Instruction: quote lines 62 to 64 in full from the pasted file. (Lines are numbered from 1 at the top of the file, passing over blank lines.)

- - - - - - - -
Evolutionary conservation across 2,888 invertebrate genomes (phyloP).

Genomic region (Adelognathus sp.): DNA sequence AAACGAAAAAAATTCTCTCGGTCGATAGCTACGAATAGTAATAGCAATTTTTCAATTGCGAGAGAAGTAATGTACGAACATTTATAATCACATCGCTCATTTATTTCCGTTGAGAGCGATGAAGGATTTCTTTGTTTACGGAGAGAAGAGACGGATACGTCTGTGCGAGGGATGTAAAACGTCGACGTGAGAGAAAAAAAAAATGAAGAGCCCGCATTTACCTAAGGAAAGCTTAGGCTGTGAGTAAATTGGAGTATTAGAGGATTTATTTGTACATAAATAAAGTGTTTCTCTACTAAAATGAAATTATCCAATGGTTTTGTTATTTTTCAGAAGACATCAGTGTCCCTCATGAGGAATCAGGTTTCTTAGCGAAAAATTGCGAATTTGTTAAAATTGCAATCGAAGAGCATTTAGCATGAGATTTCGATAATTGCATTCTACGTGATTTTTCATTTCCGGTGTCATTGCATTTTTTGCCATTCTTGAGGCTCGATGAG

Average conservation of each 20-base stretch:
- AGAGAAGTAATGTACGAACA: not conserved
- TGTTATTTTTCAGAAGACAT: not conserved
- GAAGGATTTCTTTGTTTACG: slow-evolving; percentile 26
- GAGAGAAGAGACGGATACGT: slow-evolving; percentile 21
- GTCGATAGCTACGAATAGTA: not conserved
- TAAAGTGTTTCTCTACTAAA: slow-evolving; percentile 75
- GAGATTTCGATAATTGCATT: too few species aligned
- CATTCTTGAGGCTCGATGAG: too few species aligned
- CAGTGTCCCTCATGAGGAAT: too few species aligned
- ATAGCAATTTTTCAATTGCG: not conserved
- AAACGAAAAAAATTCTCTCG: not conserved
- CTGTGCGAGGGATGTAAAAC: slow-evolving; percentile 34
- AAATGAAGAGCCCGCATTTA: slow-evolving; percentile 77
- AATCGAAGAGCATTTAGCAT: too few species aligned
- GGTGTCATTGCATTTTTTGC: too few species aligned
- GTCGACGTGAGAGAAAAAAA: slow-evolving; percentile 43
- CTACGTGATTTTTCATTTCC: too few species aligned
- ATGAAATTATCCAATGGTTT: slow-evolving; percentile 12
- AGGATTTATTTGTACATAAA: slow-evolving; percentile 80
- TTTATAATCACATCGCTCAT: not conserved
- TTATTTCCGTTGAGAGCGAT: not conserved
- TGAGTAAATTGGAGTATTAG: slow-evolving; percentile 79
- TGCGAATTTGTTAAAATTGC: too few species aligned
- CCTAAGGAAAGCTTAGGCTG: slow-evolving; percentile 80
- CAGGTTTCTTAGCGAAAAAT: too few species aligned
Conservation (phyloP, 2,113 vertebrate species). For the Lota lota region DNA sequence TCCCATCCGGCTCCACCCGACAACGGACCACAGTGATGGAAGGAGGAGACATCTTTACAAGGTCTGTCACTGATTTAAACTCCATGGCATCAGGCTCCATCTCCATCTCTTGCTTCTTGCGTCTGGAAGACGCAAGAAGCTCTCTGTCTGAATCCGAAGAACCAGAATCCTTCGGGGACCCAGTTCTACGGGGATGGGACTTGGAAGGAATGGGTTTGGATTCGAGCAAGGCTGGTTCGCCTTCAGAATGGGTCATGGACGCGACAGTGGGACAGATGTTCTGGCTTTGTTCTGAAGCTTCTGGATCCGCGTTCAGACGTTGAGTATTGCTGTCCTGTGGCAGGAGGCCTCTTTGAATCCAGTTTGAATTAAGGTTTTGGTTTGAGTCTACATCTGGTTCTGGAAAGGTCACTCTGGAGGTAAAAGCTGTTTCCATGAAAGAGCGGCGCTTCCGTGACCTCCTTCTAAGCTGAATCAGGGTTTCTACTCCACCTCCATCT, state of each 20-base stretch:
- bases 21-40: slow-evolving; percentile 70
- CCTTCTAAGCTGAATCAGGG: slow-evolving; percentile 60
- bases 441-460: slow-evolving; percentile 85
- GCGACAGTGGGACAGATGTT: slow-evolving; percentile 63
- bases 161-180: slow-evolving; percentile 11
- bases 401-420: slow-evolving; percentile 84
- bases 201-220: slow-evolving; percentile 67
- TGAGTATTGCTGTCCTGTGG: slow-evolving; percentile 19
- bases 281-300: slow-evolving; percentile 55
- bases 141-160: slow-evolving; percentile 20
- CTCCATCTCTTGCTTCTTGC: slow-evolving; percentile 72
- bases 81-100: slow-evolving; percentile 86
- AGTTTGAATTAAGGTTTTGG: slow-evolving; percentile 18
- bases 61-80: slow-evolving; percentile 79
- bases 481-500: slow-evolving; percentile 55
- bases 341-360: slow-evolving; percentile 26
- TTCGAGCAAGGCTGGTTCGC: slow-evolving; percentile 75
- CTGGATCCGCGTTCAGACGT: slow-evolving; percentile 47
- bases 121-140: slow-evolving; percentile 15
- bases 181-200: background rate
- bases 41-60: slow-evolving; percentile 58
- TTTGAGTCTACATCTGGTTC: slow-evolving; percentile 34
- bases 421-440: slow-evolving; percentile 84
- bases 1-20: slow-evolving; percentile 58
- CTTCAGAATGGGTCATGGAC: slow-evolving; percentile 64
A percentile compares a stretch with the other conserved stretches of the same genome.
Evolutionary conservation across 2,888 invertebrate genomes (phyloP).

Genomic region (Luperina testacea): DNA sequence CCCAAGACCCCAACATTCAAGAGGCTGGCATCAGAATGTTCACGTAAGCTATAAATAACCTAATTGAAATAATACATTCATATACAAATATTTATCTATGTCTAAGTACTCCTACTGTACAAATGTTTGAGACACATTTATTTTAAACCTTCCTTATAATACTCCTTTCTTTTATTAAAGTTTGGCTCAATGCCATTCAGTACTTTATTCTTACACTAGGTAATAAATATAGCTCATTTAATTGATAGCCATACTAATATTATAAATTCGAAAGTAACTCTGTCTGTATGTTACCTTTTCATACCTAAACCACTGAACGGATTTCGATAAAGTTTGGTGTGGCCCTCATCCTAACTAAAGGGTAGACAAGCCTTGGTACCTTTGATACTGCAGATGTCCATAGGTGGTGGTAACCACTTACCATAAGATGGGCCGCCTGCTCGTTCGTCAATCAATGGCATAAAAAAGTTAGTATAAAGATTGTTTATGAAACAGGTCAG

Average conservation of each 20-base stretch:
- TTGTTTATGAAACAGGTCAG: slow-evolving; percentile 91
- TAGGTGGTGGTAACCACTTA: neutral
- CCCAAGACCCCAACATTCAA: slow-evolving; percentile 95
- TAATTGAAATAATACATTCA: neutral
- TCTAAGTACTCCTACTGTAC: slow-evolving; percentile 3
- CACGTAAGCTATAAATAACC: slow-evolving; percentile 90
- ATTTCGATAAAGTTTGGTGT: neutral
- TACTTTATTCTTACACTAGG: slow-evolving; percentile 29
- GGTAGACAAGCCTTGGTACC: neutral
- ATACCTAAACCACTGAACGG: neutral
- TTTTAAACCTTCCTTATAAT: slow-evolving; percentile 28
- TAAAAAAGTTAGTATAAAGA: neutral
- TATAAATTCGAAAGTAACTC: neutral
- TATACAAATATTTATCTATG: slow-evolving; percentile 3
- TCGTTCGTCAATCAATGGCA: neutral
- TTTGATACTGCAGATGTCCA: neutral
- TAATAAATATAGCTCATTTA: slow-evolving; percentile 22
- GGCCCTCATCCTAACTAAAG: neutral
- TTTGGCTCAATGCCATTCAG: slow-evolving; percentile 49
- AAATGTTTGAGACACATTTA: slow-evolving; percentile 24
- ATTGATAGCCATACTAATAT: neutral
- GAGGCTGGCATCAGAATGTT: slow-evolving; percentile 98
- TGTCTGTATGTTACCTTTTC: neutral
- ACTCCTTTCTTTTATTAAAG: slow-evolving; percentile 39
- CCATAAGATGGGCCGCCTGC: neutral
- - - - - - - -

- TAATTGAAATAATACATTCA: neutral
- TCTAAGTACTCCTACTGTAC: slow-evolving; percentile 3
- CACGTAAGCTATAAATAACC: slow-evolving; percentile 90